Robbed — reporting on my own brush with crime

April 04, 2018

I have discovered when you are the victim – and last week that’s what I was – there is nothing minor or petty about it.

AS A crime reporter I have covered many stories – from the most simple to the most tragic.

Yet rarely have I had to go behind the scenes to try and capture the fallout, the post crime collateral damage.

Certainly not for what everyone – from government to social scientists, police and media – refers to as petty, or minor, crime.

But I have discovered when you are the victim – and last week that’s what I was – there is nothing minor or petty about it.

While swimming laps at the Echuca pool on Wednesday I had my purse and iPhone stolen.

I hadn’t lost them, misplaced them – or even walked off without them, inviting someone with fewer morals to help themselves.

This was a thief brazen enough to rummage through my swimming bag, placed on a chair at the edge of the pool, in front of at least 100 people, and take off with my valuables.

Valuables I thought would be safer there rather than inside the change room where I couldn’t see them.

When I discovered they were gone, I was overwhelmed with feelings.

Confusion, disbelief, shock, devastation, anger and frustration. It’s a lot to run through in moments but I copped them all.

Then gasped when I realised the memories my vanished phone held – the photos of my children and our family, the videos, the holidays, the friends.

At first I couldn’t believe somebody would do that and then I panicked again as I realised they had my cards.

And as fast as I acted to block my debit card this callous thief had already tapped almost $300 in four transactions.

The next hour or two was a blur as I dealt with police, the bank and Telstra.

There is so much to organise when you’re in this situation and with two young kids seeing their mother distressed, well I was only just holding it together.

But what followed is an excellent example of persistence, investigative skills and spectacular police work.

As the thief had turned my phone off I couldn’t track it through the Find My Phone app, but I found out where the bank transactions had taken place.

Coles and Liquorland – clearly my personal thief had started shopping by finding someone else’s hard earned money and stealing it before heading off with their shopping list.

I went to the shops with information about the value of the transaction and the timeframe it was made and sure enough they found it the next day.

But not before I managed to trace my phone to an address in Echuca South.

I was at the Telstra shop when I thought I’d give the Find My Phone app another crack and, by sheer luck, it worked.

I was straight back on the phone to the police, who responded immediately – first telling me they did not need me to get there before them and then heading over to the property while keeping me updated every step of the way.

Unfortunately the occupant said she knew nothing about the theft, but had a friend who stayed the previous night.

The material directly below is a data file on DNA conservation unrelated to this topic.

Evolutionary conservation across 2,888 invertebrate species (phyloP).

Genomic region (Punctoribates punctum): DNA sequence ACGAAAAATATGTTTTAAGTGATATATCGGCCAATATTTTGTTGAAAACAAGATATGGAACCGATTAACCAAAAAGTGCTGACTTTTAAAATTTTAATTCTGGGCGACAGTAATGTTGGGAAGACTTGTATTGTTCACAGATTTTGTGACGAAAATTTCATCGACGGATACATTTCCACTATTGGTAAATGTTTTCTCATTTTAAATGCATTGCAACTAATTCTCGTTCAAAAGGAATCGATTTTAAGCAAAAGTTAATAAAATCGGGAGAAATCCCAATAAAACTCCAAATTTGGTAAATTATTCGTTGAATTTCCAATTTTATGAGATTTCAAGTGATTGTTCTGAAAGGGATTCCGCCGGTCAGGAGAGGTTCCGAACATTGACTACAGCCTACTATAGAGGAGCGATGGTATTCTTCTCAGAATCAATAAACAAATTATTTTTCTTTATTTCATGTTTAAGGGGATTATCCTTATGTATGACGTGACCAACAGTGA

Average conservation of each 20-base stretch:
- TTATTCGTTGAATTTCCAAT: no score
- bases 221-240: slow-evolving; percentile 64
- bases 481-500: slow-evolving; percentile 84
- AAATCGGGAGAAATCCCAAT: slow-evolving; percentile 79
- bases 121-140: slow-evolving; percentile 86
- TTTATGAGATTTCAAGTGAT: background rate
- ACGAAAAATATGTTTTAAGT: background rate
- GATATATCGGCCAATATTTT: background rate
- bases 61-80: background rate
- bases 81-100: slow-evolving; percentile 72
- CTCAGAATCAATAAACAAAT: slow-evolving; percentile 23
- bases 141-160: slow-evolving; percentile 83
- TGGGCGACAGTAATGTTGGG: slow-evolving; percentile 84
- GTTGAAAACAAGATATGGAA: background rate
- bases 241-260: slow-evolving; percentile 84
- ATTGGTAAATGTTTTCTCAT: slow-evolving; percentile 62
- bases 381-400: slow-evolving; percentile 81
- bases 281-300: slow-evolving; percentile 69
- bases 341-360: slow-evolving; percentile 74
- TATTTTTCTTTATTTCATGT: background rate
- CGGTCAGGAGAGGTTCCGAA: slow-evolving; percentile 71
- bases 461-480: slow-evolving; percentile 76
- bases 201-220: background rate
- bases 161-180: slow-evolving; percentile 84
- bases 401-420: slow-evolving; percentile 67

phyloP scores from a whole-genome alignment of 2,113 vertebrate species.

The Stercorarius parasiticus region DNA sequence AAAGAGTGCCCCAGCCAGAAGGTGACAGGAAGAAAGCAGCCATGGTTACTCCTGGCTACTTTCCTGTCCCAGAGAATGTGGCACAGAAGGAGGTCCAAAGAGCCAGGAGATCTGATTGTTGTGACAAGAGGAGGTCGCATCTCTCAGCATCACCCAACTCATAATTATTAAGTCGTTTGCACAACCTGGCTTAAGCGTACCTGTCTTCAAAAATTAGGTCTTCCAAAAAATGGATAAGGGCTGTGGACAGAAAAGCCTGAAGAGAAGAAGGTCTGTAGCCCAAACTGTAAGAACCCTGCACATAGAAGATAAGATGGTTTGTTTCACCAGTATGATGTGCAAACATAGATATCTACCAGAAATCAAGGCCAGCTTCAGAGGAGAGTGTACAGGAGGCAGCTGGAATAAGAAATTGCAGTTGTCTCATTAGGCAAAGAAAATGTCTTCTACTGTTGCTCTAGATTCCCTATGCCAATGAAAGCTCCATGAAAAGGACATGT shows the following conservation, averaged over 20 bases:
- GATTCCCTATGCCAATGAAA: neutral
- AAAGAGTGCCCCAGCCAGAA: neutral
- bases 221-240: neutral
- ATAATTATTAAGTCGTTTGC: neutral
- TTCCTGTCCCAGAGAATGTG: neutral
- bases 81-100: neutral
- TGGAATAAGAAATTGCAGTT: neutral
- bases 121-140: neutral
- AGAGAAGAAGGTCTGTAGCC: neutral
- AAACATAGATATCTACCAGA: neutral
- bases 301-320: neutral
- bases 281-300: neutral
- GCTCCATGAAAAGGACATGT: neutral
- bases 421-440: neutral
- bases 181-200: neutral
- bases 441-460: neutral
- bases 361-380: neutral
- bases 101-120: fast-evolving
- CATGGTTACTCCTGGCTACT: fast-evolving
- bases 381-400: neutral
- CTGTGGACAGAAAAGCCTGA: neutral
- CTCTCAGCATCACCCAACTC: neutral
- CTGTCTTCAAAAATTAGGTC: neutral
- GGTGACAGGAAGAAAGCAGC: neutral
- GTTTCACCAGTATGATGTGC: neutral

Not surprisingly, she wasn’t there.

By then, Liquorland had retrieved CCTV footage and given it to police, who identified my thief and yes, it was the same friend who had gone AWOL.

The police went back to the property, searched the place and eventually found my phone.

Much to my absolute delight.

If you’re anything like me, your life is in your phone. I was completely lost without it.

Apart from all the memories it also has my reminders of where to be, all my contacts, messages and valuable information.

Unfortunately my purse has not been found and I am guessing it has been discarded in a bin somewhere as it had no tangible value to my thief. But I still hope someone may find it as it is as valuable as my phone.

As for the $30 cash it contained, I’ve written that off as the least of my worries.

After the long weekend I suspect I will now spend days cancelling cards, getting new ones and trying to get all the services plugged into them changed.

Police have told me I am one in a long line of victims this woman has stolen from during the past few months.

And I can’t help but feel for them as well; many of whom likely had a lot more stolen from them than I did.

And probably weren’t as lucky as me.

To have something special and valuable taken from you is violating, you feel gutted and you feel vulnerable.

Sadly you also look at people in a different, disturbing, way – because your sense of trust in a country town has also been stolen.

The whole experience has been stressful and disruptive; I wouldn’t wish it on anyone.

But when it did happen it’s good to know our police are there to help.

And in this case, because of the evidence we could quickly assemble, the help of Coles and Liquorland and the tracking technology, the outcome was so much better than many of these cases often are.

Finally I’d like to publicly and gratefully thank Leading Senior Constable Allan Foskett and Constable Kerrie Thomson for their help.

And advise you all to heed the warning they, and other police, make so often – taking simple steps to secure your portable valuables, your car and your house are often the difference between a good night’s sleep and the chaos into which I and others were plunged by this person.

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